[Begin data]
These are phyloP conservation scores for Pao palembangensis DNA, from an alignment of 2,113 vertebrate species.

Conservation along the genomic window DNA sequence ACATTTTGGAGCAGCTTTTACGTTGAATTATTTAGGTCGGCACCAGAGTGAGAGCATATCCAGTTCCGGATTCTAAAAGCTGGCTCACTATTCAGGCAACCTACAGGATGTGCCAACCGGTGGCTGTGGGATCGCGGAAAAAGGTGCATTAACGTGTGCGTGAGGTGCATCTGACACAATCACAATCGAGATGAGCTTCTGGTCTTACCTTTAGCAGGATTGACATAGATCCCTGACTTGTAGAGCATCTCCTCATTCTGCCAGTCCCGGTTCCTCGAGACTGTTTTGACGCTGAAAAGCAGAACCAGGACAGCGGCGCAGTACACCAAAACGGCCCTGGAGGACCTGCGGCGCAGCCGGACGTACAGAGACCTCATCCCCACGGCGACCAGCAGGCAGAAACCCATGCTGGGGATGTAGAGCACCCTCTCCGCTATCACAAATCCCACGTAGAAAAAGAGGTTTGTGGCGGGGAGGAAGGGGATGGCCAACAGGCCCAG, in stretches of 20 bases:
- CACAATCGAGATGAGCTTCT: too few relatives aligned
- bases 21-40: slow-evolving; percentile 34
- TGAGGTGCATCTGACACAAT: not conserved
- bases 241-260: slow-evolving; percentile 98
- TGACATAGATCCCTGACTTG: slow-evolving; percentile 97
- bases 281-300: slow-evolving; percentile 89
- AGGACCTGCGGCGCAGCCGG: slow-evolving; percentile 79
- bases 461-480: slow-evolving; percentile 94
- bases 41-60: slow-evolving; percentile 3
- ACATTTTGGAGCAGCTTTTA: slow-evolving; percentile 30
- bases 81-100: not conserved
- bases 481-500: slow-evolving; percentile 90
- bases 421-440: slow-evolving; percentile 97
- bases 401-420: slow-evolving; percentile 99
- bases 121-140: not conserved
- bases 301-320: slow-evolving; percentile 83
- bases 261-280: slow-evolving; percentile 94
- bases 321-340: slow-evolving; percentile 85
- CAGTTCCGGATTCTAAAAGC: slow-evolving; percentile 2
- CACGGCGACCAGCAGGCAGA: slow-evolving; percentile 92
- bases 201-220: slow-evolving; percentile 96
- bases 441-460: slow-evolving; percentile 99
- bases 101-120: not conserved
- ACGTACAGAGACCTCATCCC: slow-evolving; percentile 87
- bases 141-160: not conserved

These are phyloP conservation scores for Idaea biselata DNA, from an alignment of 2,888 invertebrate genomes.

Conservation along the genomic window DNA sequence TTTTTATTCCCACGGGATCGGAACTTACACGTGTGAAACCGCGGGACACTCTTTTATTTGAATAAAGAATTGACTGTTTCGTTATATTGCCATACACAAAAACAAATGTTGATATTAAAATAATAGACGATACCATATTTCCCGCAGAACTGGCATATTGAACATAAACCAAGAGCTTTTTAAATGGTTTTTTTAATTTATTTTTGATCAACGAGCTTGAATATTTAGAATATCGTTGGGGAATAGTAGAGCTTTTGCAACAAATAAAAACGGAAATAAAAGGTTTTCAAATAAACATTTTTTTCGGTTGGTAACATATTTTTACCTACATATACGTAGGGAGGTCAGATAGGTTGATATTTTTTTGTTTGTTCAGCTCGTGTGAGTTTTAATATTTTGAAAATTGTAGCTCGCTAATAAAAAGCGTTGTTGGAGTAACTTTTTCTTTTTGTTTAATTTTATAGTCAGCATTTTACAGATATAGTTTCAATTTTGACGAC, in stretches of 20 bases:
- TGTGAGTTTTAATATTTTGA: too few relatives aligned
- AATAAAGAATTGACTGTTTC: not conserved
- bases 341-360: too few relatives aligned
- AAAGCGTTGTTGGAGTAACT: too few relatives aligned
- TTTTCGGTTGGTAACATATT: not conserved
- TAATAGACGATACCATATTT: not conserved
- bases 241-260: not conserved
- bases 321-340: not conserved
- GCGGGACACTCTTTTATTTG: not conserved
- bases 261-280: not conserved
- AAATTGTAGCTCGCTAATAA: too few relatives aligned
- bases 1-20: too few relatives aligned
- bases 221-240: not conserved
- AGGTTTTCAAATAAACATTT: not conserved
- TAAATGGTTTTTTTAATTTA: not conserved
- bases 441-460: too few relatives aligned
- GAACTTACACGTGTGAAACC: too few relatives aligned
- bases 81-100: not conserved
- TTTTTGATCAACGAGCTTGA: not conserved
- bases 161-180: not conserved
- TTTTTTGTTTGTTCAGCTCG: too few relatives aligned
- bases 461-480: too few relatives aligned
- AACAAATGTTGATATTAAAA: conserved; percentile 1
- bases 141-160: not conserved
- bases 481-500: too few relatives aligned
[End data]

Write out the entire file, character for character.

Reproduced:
These are phyloP conservation scores for Pao palembangensis DNA, from an alignment of 2,113 vertebrate species.

Conservation along the genomic window DNA sequence ACATTTTGGAGCAGCTTTTACGTTGAATTATTTAGGTCGGCACCAGAGTGAGAGCATATCCAGTTCCGGATTCTAAAAGCTGGCTCACTATTCAGGCAACCTACAGGATGTGCCAACCGGTGGCTGTGGGATCGCGGAAAAAGGTGCATTAACGTGTGCGTGAGGTGCATCTGACACAATCACAATCGAGATGAGCTTCTGGTCTTACCTTTAGCAGGATTGACATAGATCCCTGACTTGTAGAGCATCTCCTCATTCTGCCAGTCCCGGTTCCTCGAGACTGTTTTGACGCTGAAAAGCAGAACCAGGACAGCGGCGCAGTACACCAAAACGGCCCTGGAGGACCTGCGGCGCAGCCGGACGTACAGAGACCTCATCCCCACGGCGACCAGCAGGCAGAAACCCATGCTGGGGATGTAGAGCACCCTCTCCGCTATCACAAATCCCACGTAGAAAAAGAGGTTTGTGGCGGGGAGGAAGGGGATGGCCAACAGGCCCAG, in stretches of 20 bases:
- CACAATCGAGATGAGCTTCT: too few relatives aligned
- bases 21-40: slow-evolving; percentile 34
- TGAGGTGCATCTGACACAAT: not conserved
- bases 241-260: slow-evolving; percentile 98
- TGACATAGATCCCTGACTTG: slow-evolving; percentile 97
- bases 281-300: slow-evolving; percentile 89
- AGGACCTGCGGCGCAGCCGG: slow-evolving; percentile 79
- bases 461-480: slow-evolving; percentile 94
- bases 41-60: slow-evolving; percentile 3
- ACATTTTGGAGCAGCTTTTA: slow-evolving; percentile 30
- bases 81-100: not conserved
- bases 481-500: slow-evolving; percentile 90
- bases 421-440: slow-evolving; percentile 97
- bases 401-420: slow-evolving; percentile 99
- bases 121-140: not conserved
- bases 301-320: slow-evolving; percentile 83
- bases 261-280: slow-evolving; percentile 94
- bases 321-340: slow-evolving; percentile 85
- CAGTTCCGGATTCTAAAAGC: slow-evolving; percentile 2
- CACGGCGACCAGCAGGCAGA: slow-evolving; percentile 92
- bases 201-220: slow-evolving; percentile 96
- bases 441-460: slow-evolving; percentile 99
- bases 101-120: not conserved
- ACGTACAGAGACCTCATCCC: slow-evolving; percentile 87
- bases 141-160: not conserved

These are phyloP conservation scores for Idaea biselata DNA, from an alignment of 2,888 invertebrate genomes.

Conservation along the genomic window DNA sequence TTTTTATTCCCACGGGATCGGAACTTACACGTGTGAAACCGCGGGACACTCTTTTATTTGAATAAAGAATTGACTGTTTCGTTATATTGCCATACACAAAAACAAATGTTGATATTAAAATAATAGACGATACCATATTTCCCGCAGAACTGGCATATTGAACATAAACCAAGAGCTTTTTAAATGGTTTTTTTAATTTATTTTTGATCAACGAGCTTGAATATTTAGAATATCGTTGGGGAATAGTAGAGCTTTTGCAACAAATAAAAACGGAAATAAAAGGTTTTCAAATAAACATTTTTTTCGGTTGGTAACATATTTTTACCTACATATACGTAGGGAGGTCAGATAGGTTGATATTTTTTTGTTTGTTCAGCTCGTGTGAGTTTTAATATTTTGAAAATTGTAGCTCGCTAATAAAAAGCGTTGTTGGAGTAACTTTTTCTTTTTGTTTAATTTTATAGTCAGCATTTTACAGATATAGTTTCAATTTTGACGAC, in stretches of 20 bases:
- TGTGAGTTTTAATATTTTGA: too few relatives aligned
- AATAAAGAATTGACTGTTTC: not conserved
- bases 341-360: too few relatives aligned
- AAAGCGTTGTTGGAGTAACT: too few relatives aligned
- TTTTCGGTTGGTAACATATT: not conserved
- TAATAGACGATACCATATTT: not conserved
- bases 241-260: not conserved
- bases 321-340: not conserved
- GCGGGACACTCTTTTATTTG: not conserved
- bases 261-280: not conserved
- AAATTGTAGCTCGCTAATAA: too few relatives aligned
- bases 1-20: too few relatives aligned
- bases 221-240: not conserved
- AGGTTTTCAAATAAACATTT: not conserved
- TAAATGGTTTTTTTAATTTA: not conserved
- bases 441-460: too few relatives aligned
- GAACTTACACGTGTGAAACC: too few relatives aligned
- bases 81-100: not conserved
- TTTTTGATCAACGAGCTTGA: not conserved
- bases 161-180: not conserved
- TTTTTTGTTTGTTCAGCTCG: too few relatives aligned
- bases 461-480: too few relatives aligned
- AACAAATGTTGATATTAAAA: conserved; percentile 1
- bases 141-160: not conserved
- bases 481-500: too few relatives aligned